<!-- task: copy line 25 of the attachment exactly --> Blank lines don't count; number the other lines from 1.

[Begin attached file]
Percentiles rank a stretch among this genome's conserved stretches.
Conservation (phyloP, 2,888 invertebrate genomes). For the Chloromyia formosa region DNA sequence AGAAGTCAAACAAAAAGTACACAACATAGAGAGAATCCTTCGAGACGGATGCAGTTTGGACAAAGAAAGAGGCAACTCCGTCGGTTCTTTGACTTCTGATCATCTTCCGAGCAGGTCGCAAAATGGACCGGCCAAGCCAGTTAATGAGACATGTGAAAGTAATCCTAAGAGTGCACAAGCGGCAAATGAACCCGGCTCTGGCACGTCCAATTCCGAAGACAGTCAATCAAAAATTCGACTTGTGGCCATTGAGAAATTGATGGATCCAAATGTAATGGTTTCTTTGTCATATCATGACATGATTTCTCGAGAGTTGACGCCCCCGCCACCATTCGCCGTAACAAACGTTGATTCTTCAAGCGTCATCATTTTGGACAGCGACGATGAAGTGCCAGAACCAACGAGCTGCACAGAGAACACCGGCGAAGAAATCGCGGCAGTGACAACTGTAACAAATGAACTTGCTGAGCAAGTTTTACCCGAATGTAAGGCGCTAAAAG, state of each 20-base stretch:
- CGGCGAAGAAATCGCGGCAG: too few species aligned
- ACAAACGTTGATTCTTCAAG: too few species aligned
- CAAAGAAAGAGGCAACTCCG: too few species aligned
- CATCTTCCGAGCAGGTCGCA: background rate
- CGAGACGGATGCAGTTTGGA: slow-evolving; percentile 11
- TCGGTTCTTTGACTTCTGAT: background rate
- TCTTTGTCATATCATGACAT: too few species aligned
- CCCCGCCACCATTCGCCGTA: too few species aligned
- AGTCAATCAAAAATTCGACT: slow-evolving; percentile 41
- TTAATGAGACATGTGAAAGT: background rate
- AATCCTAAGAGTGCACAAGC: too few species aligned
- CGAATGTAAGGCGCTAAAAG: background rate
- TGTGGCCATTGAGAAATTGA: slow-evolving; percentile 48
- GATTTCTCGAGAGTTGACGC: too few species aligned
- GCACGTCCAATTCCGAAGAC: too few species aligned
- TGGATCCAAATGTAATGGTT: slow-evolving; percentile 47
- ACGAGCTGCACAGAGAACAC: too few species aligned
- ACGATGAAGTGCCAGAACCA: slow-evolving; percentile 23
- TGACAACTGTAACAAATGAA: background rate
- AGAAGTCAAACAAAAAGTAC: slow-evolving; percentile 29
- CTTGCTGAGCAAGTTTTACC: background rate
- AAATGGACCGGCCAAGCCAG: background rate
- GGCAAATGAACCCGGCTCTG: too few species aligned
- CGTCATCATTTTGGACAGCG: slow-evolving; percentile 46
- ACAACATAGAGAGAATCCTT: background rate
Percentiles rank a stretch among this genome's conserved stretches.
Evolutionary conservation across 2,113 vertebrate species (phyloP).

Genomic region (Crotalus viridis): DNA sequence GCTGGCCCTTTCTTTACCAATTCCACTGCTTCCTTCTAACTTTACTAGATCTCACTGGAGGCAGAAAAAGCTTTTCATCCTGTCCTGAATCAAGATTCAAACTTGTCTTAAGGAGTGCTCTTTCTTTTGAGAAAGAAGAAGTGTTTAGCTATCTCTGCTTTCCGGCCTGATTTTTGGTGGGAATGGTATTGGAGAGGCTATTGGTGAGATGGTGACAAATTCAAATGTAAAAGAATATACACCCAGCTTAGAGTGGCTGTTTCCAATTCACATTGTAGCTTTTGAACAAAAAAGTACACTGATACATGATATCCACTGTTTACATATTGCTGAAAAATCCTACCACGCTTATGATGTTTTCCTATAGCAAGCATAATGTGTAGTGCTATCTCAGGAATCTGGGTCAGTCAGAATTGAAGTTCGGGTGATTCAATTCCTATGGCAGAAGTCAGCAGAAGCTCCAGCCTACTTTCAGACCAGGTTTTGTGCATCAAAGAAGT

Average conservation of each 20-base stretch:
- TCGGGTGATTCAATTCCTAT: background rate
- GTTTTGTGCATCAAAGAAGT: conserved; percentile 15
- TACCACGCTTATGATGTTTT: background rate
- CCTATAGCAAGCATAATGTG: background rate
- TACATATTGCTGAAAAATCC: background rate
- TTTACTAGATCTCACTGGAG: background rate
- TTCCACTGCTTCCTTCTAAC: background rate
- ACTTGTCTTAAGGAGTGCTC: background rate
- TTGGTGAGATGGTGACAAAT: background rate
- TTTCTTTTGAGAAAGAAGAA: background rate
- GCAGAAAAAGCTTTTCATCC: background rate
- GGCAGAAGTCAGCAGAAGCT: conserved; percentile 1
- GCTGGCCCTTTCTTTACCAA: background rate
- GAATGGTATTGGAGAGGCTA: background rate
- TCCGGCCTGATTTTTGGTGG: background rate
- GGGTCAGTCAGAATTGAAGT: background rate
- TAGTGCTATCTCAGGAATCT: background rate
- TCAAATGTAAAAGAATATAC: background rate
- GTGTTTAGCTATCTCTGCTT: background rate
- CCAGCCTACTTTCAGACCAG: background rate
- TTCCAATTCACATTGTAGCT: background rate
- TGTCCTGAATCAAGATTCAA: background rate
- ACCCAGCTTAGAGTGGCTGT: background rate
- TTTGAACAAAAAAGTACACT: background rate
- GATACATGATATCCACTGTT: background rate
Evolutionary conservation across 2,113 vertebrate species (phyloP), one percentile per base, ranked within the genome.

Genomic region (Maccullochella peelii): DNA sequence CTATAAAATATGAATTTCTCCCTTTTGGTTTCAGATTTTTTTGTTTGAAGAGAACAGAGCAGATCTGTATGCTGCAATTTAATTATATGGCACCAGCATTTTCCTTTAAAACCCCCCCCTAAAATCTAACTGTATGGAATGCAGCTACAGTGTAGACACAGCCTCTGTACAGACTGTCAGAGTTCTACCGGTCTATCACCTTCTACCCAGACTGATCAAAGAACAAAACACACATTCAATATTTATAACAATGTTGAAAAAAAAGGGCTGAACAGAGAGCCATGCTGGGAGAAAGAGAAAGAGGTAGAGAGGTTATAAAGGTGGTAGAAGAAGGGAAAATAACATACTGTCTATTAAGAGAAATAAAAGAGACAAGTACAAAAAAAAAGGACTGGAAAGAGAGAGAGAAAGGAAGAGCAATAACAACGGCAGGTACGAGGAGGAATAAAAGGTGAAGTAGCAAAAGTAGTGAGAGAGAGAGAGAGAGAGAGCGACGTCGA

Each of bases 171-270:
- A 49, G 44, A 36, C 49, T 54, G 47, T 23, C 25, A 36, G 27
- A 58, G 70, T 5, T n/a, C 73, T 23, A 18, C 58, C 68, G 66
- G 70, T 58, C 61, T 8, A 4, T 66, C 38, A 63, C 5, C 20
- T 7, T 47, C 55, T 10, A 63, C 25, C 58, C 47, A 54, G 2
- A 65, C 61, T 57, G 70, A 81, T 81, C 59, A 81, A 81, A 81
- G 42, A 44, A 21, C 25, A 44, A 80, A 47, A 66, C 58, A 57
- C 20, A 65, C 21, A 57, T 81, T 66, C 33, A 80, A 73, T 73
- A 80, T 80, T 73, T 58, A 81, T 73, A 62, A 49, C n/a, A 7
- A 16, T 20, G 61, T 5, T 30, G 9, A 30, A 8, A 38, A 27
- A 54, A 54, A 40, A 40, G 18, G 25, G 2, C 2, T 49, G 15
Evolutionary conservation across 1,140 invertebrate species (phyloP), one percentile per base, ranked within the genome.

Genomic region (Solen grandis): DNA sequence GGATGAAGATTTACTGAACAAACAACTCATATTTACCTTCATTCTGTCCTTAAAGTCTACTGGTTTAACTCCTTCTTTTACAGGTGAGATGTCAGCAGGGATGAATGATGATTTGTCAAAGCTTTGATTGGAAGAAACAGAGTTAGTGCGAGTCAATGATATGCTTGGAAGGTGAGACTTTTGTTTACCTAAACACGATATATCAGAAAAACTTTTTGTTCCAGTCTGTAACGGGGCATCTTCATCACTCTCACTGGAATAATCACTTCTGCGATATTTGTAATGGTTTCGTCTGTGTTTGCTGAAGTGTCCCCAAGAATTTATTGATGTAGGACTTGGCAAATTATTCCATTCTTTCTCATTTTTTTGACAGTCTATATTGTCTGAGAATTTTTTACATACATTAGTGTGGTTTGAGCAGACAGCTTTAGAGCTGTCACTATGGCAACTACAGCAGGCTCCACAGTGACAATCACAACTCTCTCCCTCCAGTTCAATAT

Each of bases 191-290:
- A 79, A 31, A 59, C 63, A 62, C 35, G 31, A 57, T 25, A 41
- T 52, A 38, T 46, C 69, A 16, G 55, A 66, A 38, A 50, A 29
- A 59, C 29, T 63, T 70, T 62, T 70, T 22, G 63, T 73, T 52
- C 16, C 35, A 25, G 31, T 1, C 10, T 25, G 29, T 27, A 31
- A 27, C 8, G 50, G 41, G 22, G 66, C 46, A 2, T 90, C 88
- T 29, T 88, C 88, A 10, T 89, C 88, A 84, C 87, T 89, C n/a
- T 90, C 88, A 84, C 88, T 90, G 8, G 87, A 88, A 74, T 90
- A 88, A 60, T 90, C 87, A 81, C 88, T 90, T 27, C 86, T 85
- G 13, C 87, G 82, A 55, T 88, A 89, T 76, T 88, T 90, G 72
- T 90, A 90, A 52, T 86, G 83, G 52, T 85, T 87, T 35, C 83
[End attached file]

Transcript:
- GGCAAATGAACCCGGCTCTG: too few species aligned